"Somehow": Brigitta Remole's Musings on Easter 

April 1, 2012

Somehow.

Rooted at the heart of the Christian faith is the insistent declaration that Jesus “died for us.”  The implication of Christ’s death is that it has put us right with God. Theories abound as to how his death accomplished this but the bottom line is that somehow by his death on the cross, Christians have come to trust that Jesus spans the divide between humanity and the divine. I grew up being told that Jesus’ death saves humanity from the destruction that the perfect justice of God demands.  The emphasis was all about our human sinfulness.  Frankly, this no longer resonates with me.

For me, at its simplest and most profound, the death of Jesus is, like the life of Jesus, an event that reveals the way of God with the world. The cross simply discloses the heart of God.  I see two realities in the cross:

First, the cross portrays in starkest terms a love so vast as to descend to any depth for the sake of us. Second, the cross is a sign that God has passed through the very suffering that is bound up with our human condition. The death of Jesus becomes the living out of God’s love for us and presence with us even in the darkest depths of our experience.

The cross keeps us from being naïve about suffering, injustice, and loss. The center of the Passion story exposes the high-water mark of evil.  But evil does not get the last word.   In the death of Jesus, God descends into human suffering, absorbs and incorporates—takes in God’s corpus, God’s body—the whole of our brokenness and pain. On the cross, God becomes our sure companion for every step of the journey, whether bright or overcast, fair or stormy. By the death of Jesus, God speaks that there is no pain that we might bear that God has not borne, no darkness that can overshadow us that God has not seen, no fear that might grip us that is not known to God. In Christ, God has been there and is with us.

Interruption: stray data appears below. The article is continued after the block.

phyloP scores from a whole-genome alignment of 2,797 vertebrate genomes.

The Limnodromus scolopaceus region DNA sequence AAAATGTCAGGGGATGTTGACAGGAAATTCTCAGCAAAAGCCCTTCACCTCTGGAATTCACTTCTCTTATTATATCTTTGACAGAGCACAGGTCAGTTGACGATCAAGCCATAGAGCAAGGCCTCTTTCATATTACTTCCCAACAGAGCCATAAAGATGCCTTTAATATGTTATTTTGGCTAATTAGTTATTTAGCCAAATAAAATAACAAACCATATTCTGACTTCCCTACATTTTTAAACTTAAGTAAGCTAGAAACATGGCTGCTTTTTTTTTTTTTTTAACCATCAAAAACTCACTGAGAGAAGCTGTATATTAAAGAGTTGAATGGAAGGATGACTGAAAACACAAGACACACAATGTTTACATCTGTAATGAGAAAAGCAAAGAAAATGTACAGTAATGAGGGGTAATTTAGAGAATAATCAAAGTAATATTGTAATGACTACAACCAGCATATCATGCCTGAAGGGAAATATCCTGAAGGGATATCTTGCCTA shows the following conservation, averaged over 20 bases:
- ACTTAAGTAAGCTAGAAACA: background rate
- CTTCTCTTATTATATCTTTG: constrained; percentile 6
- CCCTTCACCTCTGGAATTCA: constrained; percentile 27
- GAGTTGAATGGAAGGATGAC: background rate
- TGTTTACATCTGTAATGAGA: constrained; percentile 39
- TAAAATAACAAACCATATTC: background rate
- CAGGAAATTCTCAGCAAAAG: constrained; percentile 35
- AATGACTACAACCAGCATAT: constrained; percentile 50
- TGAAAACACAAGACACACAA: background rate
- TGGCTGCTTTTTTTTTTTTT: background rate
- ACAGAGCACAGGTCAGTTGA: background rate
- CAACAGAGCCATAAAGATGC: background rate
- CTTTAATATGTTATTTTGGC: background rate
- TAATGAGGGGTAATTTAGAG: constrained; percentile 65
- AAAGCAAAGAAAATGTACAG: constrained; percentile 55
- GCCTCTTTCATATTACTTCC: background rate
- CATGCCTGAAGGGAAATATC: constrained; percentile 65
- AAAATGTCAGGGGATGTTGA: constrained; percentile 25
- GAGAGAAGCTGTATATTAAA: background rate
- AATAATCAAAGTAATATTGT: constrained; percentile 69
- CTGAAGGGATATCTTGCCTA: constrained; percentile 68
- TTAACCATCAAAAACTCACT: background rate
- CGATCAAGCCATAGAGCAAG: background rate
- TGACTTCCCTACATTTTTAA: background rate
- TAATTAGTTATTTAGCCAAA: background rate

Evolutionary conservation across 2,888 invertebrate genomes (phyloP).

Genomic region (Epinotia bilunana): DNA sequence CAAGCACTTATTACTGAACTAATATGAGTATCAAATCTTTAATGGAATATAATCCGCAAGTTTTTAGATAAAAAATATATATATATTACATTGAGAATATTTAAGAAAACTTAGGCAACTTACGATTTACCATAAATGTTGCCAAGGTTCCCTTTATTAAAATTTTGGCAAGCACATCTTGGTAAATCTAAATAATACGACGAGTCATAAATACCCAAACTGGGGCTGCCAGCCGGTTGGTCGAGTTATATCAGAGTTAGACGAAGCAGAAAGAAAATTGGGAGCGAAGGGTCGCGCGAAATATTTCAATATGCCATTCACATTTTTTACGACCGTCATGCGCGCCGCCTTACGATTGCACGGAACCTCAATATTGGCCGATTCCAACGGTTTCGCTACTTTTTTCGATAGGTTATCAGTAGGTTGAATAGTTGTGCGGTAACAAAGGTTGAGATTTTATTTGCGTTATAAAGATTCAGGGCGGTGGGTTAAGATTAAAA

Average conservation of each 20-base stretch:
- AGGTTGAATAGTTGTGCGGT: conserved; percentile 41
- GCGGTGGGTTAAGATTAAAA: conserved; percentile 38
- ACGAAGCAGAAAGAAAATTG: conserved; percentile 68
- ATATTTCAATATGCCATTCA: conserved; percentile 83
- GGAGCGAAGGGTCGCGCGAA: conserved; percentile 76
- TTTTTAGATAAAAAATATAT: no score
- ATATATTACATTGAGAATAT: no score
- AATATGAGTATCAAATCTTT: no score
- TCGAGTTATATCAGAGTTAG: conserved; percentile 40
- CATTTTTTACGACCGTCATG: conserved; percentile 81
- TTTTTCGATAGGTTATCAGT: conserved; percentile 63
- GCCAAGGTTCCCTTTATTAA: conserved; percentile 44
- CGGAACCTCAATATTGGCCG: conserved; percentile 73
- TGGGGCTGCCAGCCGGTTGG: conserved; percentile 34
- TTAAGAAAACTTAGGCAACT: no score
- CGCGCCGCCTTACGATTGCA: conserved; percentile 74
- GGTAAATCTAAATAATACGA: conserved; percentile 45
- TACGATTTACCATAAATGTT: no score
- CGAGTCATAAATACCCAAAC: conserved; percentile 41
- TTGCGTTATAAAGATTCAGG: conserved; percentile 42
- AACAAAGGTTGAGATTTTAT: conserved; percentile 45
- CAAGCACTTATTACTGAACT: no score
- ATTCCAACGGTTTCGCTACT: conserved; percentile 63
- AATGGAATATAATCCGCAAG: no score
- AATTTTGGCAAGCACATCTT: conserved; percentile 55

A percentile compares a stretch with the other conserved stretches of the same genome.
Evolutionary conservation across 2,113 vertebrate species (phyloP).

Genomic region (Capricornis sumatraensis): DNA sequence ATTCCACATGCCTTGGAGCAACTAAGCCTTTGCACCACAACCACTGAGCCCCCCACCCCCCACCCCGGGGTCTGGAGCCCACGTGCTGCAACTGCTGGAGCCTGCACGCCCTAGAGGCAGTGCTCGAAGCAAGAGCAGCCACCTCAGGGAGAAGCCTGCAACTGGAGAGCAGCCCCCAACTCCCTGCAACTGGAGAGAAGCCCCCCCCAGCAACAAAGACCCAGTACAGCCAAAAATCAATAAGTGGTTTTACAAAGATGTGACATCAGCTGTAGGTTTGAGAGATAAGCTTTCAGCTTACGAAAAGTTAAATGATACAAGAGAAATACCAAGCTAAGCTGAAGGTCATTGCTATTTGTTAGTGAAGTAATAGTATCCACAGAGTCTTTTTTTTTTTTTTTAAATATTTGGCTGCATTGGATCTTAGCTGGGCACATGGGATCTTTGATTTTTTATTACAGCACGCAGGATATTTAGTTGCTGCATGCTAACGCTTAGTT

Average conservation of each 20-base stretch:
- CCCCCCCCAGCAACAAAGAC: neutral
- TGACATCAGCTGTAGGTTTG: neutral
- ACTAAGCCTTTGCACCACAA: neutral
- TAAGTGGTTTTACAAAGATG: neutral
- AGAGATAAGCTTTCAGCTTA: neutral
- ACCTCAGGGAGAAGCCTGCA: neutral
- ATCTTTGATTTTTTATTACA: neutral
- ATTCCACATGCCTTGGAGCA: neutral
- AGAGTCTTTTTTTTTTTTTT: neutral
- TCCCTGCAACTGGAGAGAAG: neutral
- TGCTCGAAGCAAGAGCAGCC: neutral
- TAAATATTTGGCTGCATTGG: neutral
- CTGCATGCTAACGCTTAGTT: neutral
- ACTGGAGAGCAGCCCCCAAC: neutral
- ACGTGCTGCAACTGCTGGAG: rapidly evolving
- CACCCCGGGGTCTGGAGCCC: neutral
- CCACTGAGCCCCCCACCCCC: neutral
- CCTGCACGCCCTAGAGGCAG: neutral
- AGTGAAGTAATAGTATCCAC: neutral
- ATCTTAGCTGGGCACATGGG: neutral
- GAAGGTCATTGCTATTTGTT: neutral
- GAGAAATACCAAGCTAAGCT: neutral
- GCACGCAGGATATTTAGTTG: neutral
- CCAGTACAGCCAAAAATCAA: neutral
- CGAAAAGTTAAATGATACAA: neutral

So yes, for me, somehow the death of Jesus, an event that might have been just another installment in the "sorry human epic of torture, injustice, and death," is transformed by resurrection and becomes a death with meaning.  Somehow on the cross, the love of God reaches across the chasm between humanity and the divine and pulls us across into eternal, outstretched arms. Somehow!

Thanks be to God.

Pastor “B”



Topics: Church Life, Easter

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